BBC NEWS Americas Africa Europe Middle East South Asia Asia Pacific Arabic Spanish Russian Chinese Welsh

 You are in:  World: South Asia
Front Page 
Middle East 
South Asia 
From Our Own Correspondent 
Letter From America 
UK Politics 
Talking Point 
In Depth 

Commonwealth Games 2002

BBC Sport

BBC Weather

Tuesday, 19 March, 2002, 00:31 GMT
India anti-terror bill progresses
Indian policemen pass car-bomb wreck after an attack on the legislative assembly in Srinagar
High-profile attacks in Indian cities raised concerns
The lower house of the Indian parliament, the Lok Sabha, has passed the controversial Prevention of Terrorism Ordinance (Poto).

Indian policeman runs for cover during the attack on Indian parliament
The attacks led to troop deployments on the border
Announced after the 11 September attacks in the United States, the ordinance allows security forces much greater power of arrest, interrogation and detention.

Poto defines as a "terrorist" anyone threatening India's unity as well as causing "terror among people".

However, to become a law, the ordinance now has to be approved by the upper house of parliament (Rajya Sabha).


The Bharatiya Janata Party (BJP)-led coalition which rules India does not have a majority in Rajya Sabha.

When we ask our security forces to crush terrorism, how can we not empower them?

LK Advani
Home Minister

The bill, described as draconian by the opposition, was defeated when it was first placed before the Loksabha in December.

It was re-issued after an attack on the Indian parliament building by gunmen on 13 December.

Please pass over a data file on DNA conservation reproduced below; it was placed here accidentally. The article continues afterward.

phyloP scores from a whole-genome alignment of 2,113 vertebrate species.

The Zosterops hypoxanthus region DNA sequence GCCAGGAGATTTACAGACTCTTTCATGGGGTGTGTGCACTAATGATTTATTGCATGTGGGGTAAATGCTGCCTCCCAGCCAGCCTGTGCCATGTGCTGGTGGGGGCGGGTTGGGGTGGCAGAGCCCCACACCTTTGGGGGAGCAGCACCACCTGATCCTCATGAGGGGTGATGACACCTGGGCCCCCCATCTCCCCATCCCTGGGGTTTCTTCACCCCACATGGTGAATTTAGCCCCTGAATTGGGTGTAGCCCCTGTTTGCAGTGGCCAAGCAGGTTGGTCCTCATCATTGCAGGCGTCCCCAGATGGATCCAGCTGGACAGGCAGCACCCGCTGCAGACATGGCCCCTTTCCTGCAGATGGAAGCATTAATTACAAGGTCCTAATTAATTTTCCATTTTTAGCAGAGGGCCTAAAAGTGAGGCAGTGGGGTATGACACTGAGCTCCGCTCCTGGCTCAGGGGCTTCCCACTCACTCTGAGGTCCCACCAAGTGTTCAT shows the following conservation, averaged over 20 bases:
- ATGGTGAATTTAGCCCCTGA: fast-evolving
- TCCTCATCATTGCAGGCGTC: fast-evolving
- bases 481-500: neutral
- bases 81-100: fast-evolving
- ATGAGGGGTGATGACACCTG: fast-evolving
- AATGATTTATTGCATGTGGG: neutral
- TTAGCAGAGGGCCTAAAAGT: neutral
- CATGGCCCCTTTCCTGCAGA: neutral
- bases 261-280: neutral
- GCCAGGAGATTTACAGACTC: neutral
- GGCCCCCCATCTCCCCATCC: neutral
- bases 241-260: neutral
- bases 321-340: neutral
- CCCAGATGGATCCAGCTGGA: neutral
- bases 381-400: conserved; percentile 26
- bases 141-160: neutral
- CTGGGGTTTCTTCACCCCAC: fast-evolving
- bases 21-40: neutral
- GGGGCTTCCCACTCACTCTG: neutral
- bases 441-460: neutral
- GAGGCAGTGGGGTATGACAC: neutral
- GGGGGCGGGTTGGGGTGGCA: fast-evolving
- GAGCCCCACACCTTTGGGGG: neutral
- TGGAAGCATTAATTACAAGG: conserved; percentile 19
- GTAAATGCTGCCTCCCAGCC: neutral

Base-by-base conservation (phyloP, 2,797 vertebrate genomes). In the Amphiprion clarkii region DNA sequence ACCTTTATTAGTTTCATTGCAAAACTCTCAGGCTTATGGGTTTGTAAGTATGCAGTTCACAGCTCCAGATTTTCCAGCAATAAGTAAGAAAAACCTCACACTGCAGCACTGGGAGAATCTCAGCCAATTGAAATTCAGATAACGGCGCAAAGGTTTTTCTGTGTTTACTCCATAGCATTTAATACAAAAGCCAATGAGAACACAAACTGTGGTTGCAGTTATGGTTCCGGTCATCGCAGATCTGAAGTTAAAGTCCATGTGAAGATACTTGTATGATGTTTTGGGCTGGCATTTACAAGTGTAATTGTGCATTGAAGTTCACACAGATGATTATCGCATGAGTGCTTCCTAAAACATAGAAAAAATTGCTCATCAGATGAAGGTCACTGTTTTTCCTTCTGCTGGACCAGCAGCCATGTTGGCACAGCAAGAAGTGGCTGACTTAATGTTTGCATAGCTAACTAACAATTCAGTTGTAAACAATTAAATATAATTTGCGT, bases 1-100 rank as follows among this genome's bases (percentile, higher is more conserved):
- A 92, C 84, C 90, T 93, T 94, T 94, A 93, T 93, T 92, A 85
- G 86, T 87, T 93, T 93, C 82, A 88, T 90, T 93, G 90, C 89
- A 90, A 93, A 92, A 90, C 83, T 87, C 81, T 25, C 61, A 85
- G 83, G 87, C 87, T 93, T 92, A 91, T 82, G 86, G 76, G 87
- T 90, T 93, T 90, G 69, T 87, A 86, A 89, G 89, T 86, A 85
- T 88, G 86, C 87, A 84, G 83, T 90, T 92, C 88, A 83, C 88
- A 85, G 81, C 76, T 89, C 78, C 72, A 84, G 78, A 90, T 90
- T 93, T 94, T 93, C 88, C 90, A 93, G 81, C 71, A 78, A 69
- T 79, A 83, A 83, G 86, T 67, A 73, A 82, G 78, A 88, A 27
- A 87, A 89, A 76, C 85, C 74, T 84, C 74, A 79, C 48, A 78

An attack on the American Centre in Calcutta in January, and another on the state assembly in Srinagar last October appeared to have increased support for the bill.

The proposed law allows security forces to detain suspects for up to 30 days without having to bring them to a court.

Despite protests from the opposition and human rights campaigners over the past few months, the bill was approved in the lower house on Tuesday by a 261-137 majority.


Cleaner washes bloodstains after the attack on American Centre in Calcutta
Human rights activists fear a loss of liberty

Home Minister LK Advani says the government is aware of the concerns of the bill's critics.

"We have incorporated several safeguards that have been suggested by the Supreme Court and by lawmakers," he said.

Opponents of the bill say it could be used by the government to harass the innocent and target minority Muslims.

A BJP official said on Monday if the bill was defeated in Rajya Sabha, the government would convene a joint session of the two houses to get the bill passed.

See also:

09 Mar 02 | South Asia
India rebuffs Pakistan talks offer
29 Jan 02 | South Asia
India snubs Pakistan over talks
15 Jan 02 | South Asia
India 'still waiting' for action
14 Jan 02 | South Asia
India unmoved by Pakistan crackdown
08 Jan 02 | South Asia
India demands proof of Pakistan resolve
20 Mar 02 | South Asia
India welcomes Pakistan's arrests
31 Dec 01 | South Asia
India hands Pakistan 'wanted' list
Internet links:

The BBC is not responsible for the content of external internet sites

Links to more South Asia stories are at the foot of the page.

E-mail this story to a friend

Links to more South Asia stories